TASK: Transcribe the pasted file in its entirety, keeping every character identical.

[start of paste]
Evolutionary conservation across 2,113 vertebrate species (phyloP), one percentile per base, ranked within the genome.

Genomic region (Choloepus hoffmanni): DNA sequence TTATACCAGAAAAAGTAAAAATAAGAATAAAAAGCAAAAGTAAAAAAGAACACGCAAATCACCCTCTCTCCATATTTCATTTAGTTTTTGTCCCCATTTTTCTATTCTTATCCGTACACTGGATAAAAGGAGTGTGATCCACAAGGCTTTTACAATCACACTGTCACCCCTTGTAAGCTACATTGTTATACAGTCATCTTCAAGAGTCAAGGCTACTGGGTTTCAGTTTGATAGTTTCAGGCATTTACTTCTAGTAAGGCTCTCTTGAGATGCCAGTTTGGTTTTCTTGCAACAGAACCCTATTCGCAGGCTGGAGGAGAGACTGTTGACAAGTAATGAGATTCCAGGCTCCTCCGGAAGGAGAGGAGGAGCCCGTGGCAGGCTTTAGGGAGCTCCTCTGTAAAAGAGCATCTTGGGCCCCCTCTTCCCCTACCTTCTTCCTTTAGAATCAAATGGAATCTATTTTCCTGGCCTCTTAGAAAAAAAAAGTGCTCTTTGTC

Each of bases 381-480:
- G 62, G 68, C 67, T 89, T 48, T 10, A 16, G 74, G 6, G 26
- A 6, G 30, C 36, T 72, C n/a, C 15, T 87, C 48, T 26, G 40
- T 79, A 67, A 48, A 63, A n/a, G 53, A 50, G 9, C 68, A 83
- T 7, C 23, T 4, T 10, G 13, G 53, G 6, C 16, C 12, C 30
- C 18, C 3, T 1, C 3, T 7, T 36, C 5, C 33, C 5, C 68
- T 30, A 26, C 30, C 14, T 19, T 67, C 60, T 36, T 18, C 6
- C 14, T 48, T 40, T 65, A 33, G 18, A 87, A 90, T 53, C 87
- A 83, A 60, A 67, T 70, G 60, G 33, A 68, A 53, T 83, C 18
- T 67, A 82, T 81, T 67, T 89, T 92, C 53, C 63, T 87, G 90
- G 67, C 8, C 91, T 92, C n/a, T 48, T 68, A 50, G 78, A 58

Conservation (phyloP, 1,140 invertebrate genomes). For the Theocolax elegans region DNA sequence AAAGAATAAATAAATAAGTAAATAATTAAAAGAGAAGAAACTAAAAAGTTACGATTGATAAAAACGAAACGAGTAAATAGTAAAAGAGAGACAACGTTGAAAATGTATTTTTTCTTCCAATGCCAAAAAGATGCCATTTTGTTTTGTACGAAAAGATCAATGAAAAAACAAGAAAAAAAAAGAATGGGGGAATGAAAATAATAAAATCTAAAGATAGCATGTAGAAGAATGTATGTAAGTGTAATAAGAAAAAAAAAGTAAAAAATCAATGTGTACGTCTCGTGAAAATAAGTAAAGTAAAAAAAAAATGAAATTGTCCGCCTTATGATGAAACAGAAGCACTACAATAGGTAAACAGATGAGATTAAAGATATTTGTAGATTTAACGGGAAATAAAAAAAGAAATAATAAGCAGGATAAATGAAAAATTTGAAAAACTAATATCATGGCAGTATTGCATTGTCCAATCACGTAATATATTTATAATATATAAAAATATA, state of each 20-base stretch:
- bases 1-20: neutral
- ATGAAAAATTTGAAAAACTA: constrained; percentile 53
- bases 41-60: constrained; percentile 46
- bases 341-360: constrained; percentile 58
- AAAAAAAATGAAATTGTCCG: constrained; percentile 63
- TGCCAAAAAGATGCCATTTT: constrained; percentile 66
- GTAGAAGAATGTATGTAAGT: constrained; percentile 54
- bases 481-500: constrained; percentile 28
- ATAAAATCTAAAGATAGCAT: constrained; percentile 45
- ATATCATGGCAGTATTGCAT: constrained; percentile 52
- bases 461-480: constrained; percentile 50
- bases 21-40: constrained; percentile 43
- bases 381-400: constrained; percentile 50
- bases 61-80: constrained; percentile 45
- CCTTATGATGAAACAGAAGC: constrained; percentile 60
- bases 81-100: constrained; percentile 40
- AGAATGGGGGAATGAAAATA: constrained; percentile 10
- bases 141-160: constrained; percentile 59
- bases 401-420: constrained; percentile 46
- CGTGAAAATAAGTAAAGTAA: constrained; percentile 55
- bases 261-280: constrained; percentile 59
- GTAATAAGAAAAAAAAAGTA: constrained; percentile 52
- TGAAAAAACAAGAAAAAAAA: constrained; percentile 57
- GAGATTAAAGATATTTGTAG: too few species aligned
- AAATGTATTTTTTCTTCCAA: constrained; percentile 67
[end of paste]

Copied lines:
Evolutionary conservation across 2,113 vertebrate species (phyloP), one percentile per base, ranked within the genome.

Genomic region (Choloepus hoffmanni): DNA sequence TTATACCAGAAAAAGTAAAAATAAGAATAAAAAGCAAAAGTAAAAAAGAACACGCAAATCACCCTCTCTCCATATTTCATTTAGTTTTTGTCCCCATTTTTCTATTCTTATCCGTACACTGGATAAAAGGAGTGTGATCCACAAGGCTTTTACAATCACACTGTCACCCCTTGTAAGCTACATTGTTATACAGTCATCTTCAAGAGTCAAGGCTACTGGGTTTCAGTTTGATAGTTTCAGGCATTTACTTCTAGTAAGGCTCTCTTGAGATGCCAGTTTGGTTTTCTTGCAACAGAACCCTATTCGCAGGCTGGAGGAGAGACTGTTGACAAGTAATGAGATTCCAGGCTCCTCCGGAAGGAGAGGAGGAGCCCGTGGCAGGCTTTAGGGAGCTCCTCTGTAAAAGAGCATCTTGGGCCCCCTCTTCCCCTACCTTCTTCCTTTAGAATCAAATGGAATCTATTTTCCTGGCCTCTTAGAAAAAAAAAGTGCTCTTTGTC

Each of bases 381-480:
- G 62, G 68, C 67, T 89, T 48, T 10, A 16, G 74, G 6, G 26
- A 6, G 30, C 36, T 72, C n/a, C 15, T 87, C 48, T 26, G 40
- T 79, A 67, A 48, A 63, A n/a, G 53, A 50, G 9, C 68, A 83
- T 7, C 23, T 4, T 10, G 13, G 53, G 6, C 16, C 12, C 30
- C 18, C 3, T 1, C 3, T 7, T 36, C 5, C 33, C 5, C 68
- T 30, A 26, C 30, C 14, T 19, T 67, C 60, T 36, T 18, C 6
- C 14, T 48, T 40, T 65, A 33, G 18, A 87, A 90, T 53, C 87
- A 83, A 60, A 67, T 70, G 60, G 33, A 68, A 53, T 83, C 18
- T 67, A 82, T 81, T 67, T 89, T 92, C 53, C 63, T 87, G 90
- G 67, C 8, C 91, T 92, C n/a, T 48, T 68, A 50, G 78, A 58

Conservation (phyloP, 1,140 invertebrate genomes). For the Theocolax elegans region DNA sequence AAAGAATAAATAAATAAGTAAATAATTAAAAGAGAAGAAACTAAAAAGTTACGATTGATAAAAACGAAACGAGTAAATAGTAAAAGAGAGACAACGTTGAAAATGTATTTTTTCTTCCAATGCCAAAAAGATGCCATTTTGTTTTGTACGAAAAGATCAATGAAAAAACAAGAAAAAAAAAGAATGGGGGAATGAAAATAATAAAATCTAAAGATAGCATGTAGAAGAATGTATGTAAGTGTAATAAGAAAAAAAAAGTAAAAAATCAATGTGTACGTCTCGTGAAAATAAGTAAAGTAAAAAAAAAATGAAATTGTCCGCCTTATGATGAAACAGAAGCACTACAATAGGTAAACAGATGAGATTAAAGATATTTGTAGATTTAACGGGAAATAAAAAAAGAAATAATAAGCAGGATAAATGAAAAATTTGAAAAACTAATATCATGGCAGTATTGCATTGTCCAATCACGTAATATATTTATAATATATAAAAATATA, state of each 20-base stretch:
- bases 1-20: neutral
- ATGAAAAATTTGAAAAACTA: constrained; percentile 53
- bases 41-60: constrained; percentile 46
- bases 341-360: constrained; percentile 58
- AAAAAAAATGAAATTGTCCG: constrained; percentile 63
- TGCCAAAAAGATGCCATTTT: constrained; percentile 66
- GTAGAAGAATGTATGTAAGT: constrained; percentile 54
- bases 481-500: constrained; percentile 28
- ATAAAATCTAAAGATAGCAT: constrained; percentile 45
- ATATCATGGCAGTATTGCAT: constrained; percentile 52
- bases 461-480: constrained; percentile 50
- bases 21-40: constrained; percentile 43
- bases 381-400: constrained; percentile 50
- bases 61-80: constrained; percentile 45
- CCTTATGATGAAACAGAAGC: constrained; percentile 60
- bases 81-100: constrained; percentile 40
- AGAATGGGGGAATGAAAATA: constrained; percentile 10
- bases 141-160: constrained; percentile 59
- bases 401-420: constrained; percentile 46
- CGTGAAAATAAGTAAAGTAA: constrained; percentile 55
- bases 261-280: constrained; percentile 59
- GTAATAAGAAAAAAAAAGTA: constrained; percentile 52
- TGAAAAAACAAGAAAAAAAA: constrained; percentile 57
- GAGATTAAAGATATTTGTAG: too few species aligned
- AAATGTATTTTTTCTTCCAA: constrained; percentile 67